The Children’s Wish Foundation’s gift of a 13-year-old standardbred named Bo has been life changing for 12-year-old Jayden Trueman of Nova Scotia.
by Tom Pedulla
This is the story of a girl and her horse — but not just any girl, and not just any horse.
When Jayden Trueman of Nova Scotia was four years old, one of her knees swelled to three times its normal size even though she had not done anything to injure the area. Her life changed dramatically when she was diagnosed with a severe form of juvenile arthritis.
Eight years later, prescribed medications are working well for Jayden. And her spirits have never been better thanks to Bo, a 13-year-old standardbred that was recently presented to her by the Children’s Wish Foundation.
“What does Bo mean to Jayden?” her mother, Jackie Snow, asked rhetorically. “Oh, my goodness, the world.”
After Jayden conveyed her wish for a horse to the Foundation, her family undertook the expense of preparing for its arrival. Jayden had been taking riding lessons with Bo and caring for him at a nearby farm. But she understood that his owner, Kim Sellars, was equally attracted to his good-natured demeanor and did not want to part with him.
The more Sellars watched Jayden interact with Bo, however, the more she recognized the need to play her part in granting the child’s wish by selling the horse for a modest sum to the Foundation.
“As much as she didn’t want to give up Bo, she knew that connection was something you don’t see very often, that instant connection between a horse and a caregiver,” said Jacob Rafuse, a wish coordinator. “That’s when she knew that Bo was going where he needed to go.”
Jayden thought she was attending a surprise birthday party for one of her uncles the day Bo arrived. She was seated at a table when the brown gelding announced his presence by gently nudging her in the back. She turned and instantly understood that her wish was granted beyond her wildest dreams. Tears flowed.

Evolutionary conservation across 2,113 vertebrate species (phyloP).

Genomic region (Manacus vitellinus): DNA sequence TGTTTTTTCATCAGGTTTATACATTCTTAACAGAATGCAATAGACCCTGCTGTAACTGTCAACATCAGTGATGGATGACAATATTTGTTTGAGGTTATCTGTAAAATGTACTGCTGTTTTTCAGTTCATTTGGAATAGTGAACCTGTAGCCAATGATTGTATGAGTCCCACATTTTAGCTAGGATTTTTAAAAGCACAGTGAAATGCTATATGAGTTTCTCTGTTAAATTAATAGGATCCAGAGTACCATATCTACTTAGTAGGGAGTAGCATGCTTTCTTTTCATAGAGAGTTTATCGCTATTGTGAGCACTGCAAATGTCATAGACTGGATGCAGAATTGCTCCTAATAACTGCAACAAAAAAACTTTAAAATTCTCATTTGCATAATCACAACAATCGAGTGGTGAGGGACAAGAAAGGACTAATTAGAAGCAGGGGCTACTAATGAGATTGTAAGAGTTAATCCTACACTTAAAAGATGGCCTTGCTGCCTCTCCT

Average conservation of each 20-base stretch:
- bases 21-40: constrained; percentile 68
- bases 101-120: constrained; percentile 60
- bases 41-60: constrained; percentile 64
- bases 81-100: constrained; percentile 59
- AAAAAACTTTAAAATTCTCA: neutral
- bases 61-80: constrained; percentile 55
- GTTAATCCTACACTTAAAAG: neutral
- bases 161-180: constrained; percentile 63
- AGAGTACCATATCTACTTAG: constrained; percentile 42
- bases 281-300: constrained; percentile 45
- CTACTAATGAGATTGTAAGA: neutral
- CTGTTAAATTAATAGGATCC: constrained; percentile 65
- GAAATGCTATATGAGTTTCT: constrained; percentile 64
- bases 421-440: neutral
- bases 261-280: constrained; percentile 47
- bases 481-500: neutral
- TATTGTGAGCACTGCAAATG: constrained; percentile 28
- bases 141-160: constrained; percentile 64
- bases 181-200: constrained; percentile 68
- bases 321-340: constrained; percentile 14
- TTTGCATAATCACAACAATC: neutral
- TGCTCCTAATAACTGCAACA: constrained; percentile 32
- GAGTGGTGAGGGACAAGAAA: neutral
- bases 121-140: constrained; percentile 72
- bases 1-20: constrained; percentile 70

“I cried a little bit more than a little bit,” Jayden said.
She no longer thought of herself as a 12-year-old with a worrisome illness. She was a 12-year-old with a horse that needed her as much as she needed him.
“He’s not like other horses,” she said. “He’s a big baby.”
Nothing seems to frighten or faze Bo. He is nothing but loving and trusting.
“He is as calm as can be. He’s very gentle,” Snow said. “I have a granddaughter. (Lilah) is almost 17 months old and she can walk that horse around. Jayden is holding on, too, but as soon as the baby stops, that horse stops.”
Jayden describes Bo as being “goofy,” a quality that delights her. “He can be calm and sweet,” she said, “and then he likes to play and stuff.”
When they are together in a pasture, he follows her everywhere. When she runs, he runs. When she slows to a walk, he follows her lead.
Snow has observed a significant change in her daughter since the new addition to the family.
“She’s more upbeat,” the mother said. “She listens more, that’s for sure.”
Jayden understands the great responsibility she has undertaken and welcomes it. The horse, and not juvenile arthritis, occupies most of her thoughts now.
“She does everything every other kid does,” said Snow. “When she first started horseback riding (six years ago), it wasn’t fully under control and I was quite nervous because it can be rough on the joints.”
Doctors have told Snow that, for some children, symptoms associated with juvenile arthritis ease or disappear as they age. There is no telling what the future holds for Jayden. The only certainty is that her life is immeasurably better with Bo in it, thanks to one of more than 25,000 wishes granted since the Children’s Wish Foundation began 33 years ago.
For children whose illness often does not allow them to be playful and carefree, the Foundation grants an average of three wishes per day.
“It’s an incredible moment when you see that joy in a child’s eyes,” Rafuse said.